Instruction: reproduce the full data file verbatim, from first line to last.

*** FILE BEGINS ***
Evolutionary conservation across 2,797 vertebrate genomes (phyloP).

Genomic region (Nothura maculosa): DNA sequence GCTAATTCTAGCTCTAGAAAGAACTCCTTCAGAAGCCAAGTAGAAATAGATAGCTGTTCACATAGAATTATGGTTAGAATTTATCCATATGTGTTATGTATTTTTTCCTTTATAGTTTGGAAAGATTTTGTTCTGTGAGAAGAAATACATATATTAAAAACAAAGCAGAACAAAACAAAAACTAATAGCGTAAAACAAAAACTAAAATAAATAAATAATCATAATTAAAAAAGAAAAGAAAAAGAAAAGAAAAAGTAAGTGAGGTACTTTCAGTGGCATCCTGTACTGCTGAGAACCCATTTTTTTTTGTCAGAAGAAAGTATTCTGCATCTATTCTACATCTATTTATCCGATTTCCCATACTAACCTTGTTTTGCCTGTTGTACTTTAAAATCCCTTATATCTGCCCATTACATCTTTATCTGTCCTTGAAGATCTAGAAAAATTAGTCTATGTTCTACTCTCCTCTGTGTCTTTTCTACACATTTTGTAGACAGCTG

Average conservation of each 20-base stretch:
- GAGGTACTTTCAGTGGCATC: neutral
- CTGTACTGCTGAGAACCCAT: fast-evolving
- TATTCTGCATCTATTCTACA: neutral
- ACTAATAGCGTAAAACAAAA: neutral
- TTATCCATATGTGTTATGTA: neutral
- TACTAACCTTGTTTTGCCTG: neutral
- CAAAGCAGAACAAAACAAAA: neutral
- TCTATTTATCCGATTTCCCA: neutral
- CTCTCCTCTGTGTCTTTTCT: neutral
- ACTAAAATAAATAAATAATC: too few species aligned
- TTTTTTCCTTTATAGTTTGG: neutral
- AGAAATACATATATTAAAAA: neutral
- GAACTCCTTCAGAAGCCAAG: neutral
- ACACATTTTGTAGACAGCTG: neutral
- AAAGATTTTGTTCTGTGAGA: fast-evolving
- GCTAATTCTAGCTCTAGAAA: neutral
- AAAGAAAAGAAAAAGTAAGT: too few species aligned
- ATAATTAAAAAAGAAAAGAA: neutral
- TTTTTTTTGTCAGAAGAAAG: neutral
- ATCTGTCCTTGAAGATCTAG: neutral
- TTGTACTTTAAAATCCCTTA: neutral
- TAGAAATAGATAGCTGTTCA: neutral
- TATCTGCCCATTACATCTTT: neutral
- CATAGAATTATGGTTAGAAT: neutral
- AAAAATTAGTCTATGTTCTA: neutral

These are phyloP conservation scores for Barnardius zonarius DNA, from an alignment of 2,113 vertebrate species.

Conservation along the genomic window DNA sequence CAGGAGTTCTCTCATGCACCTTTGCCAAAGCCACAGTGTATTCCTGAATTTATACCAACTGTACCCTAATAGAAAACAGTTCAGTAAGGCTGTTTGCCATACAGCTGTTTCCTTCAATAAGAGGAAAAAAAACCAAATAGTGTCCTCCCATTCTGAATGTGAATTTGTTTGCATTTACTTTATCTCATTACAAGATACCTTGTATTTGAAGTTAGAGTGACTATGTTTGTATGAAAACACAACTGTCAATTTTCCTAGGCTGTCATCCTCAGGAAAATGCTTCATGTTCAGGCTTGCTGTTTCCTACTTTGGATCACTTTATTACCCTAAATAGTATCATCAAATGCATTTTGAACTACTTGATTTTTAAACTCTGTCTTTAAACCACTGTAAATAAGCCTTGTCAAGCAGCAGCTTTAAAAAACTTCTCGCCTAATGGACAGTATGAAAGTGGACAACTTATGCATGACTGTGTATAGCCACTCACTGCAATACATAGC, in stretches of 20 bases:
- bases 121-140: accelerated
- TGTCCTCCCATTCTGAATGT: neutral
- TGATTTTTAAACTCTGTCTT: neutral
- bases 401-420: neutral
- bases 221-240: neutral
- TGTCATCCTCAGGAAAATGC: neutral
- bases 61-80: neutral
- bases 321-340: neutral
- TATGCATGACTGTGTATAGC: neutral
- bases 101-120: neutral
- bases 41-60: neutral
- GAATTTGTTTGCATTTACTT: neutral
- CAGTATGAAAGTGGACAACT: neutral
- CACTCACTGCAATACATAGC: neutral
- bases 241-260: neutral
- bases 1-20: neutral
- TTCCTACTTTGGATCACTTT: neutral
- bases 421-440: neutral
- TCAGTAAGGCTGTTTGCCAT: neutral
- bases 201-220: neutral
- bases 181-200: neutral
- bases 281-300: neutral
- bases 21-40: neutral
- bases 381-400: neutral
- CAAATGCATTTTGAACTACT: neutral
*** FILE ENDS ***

Evolutionary conservation across 2,797 vertebrate genomes (phyloP).

Genomic region (Nothura maculosa): DNA sequence GCTAATTCTAGCTCTAGAAAGAACTCCTTCAGAAGCCAAGTAGAAATAGATAGCTGTTCACATAGAATTATGGTTAGAATTTATCCATATGTGTTATGTATTTTTTCCTTTATAGTTTGGAAAGATTTTGTTCTGTGAGAAGAAATACATATATTAAAAACAAAGCAGAACAAAACAAAAACTAATAGCGTAAAACAAAAACTAAAATAAATAAATAATCATAATTAAAAAAGAAAAGAAAAAGAAAAGAAAAAGTAAGTGAGGTACTTTCAGTGGCATCCTGTACTGCTGAGAACCCATTTTTTTTTGTCAGAAGAAAGTATTCTGCATCTATTCTACATCTATTTATCCGATTTCCCATACTAACCTTGTTTTGCCTGTTGTACTTTAAAATCCCTTATATCTGCCCATTACATCTTTATCTGTCCTTGAAGATCTAGAAAAATTAGTCTATGTTCTACTCTCCTCTGTGTCTTTTCTACACATTTTGTAGACAGCTG

Average conservation of each 20-base stretch:
- GAGGTACTTTCAGTGGCATC: neutral
- CTGTACTGCTGAGAACCCAT: fast-evolving
- TATTCTGCATCTATTCTACA: neutral
- ACTAATAGCGTAAAACAAAA: neutral
- TTATCCATATGTGTTATGTA: neutral
- TACTAACCTTGTTTTGCCTG: neutral
- CAAAGCAGAACAAAACAAAA: neutral
- TCTATTTATCCGATTTCCCA: neutral
- CTCTCCTCTGTGTCTTTTCT: neutral
- ACTAAAATAAATAAATAATC: too few species aligned
- TTTTTTCCTTTATAGTTTGG: neutral
- AGAAATACATATATTAAAAA: neutral
- GAACTCCTTCAGAAGCCAAG: neutral
- ACACATTTTGTAGACAGCTG: neutral
- AAAGATTTTGTTCTGTGAGA: fast-evolving
- GCTAATTCTAGCTCTAGAAA: neutral
- AAAGAAAAGAAAAAGTAAGT: too few species aligned
- ATAATTAAAAAAGAAAAGAA: neutral
- TTTTTTTTGTCAGAAGAAAG: neutral
- ATCTGTCCTTGAAGATCTAG: neutral
- TTGTACTTTAAAATCCCTTA: neutral
- TAGAAATAGATAGCTGTTCA: neutral
- TATCTGCCCATTACATCTTT: neutral
- CATAGAATTATGGTTAGAAT: neutral
- AAAAATTAGTCTATGTTCTA: neutral

These are phyloP conservation scores for Barnardius zonarius DNA, from an alignment of 2,113 vertebrate species.

Conservation along the genomic window DNA sequence CAGGAGTTCTCTCATGCACCTTTGCCAAAGCCACAGTGTATTCCTGAATTTATACCAACTGTACCCTAATAGAAAACAGTTCAGTAAGGCTGTTTGCCATACAGCTGTTTCCTTCAATAAGAGGAAAAAAAACCAAATAGTGTCCTCCCATTCTGAATGTGAATTTGTTTGCATTTACTTTATCTCATTACAAGATACCTTGTATTTGAAGTTAGAGTGACTATGTTTGTATGAAAACACAACTGTCAATTTTCCTAGGCTGTCATCCTCAGGAAAATGCTTCATGTTCAGGCTTGCTGTTTCCTACTTTGGATCACTTTATTACCCTAAATAGTATCATCAAATGCATTTTGAACTACTTGATTTTTAAACTCTGTCTTTAAACCACTGTAAATAAGCCTTGTCAAGCAGCAGCTTTAAAAAACTTCTCGCCTAATGGACAGTATGAAAGTGGACAACTTATGCATGACTGTGTATAGCCACTCACTGCAATACATAGC, in stretches of 20 bases:
- bases 121-140: accelerated
- TGTCCTCCCATTCTGAATGT: neutral
- TGATTTTTAAACTCTGTCTT: neutral
- bases 401-420: neutral
- bases 221-240: neutral
- TGTCATCCTCAGGAAAATGC: neutral
- bases 61-80: neutral
- bases 321-340: neutral
- TATGCATGACTGTGTATAGC: neutral
- bases 101-120: neutral
- bases 41-60: neutral
- GAATTTGTTTGCATTTACTT: neutral
- CAGTATGAAAGTGGACAACT: neutral
- CACTCACTGCAATACATAGC: neutral
- bases 241-260: neutral
- bases 1-20: neutral
- TTCCTACTTTGGATCACTTT: neutral
- bases 421-440: neutral
- TCAGTAAGGCTGTTTGCCAT: neutral
- bases 201-220: neutral
- bases 181-200: neutral
- bases 281-300: neutral
- bases 21-40: neutral
- bases 381-400: neutral
- CAAATGCATTTTGAACTACT: neutral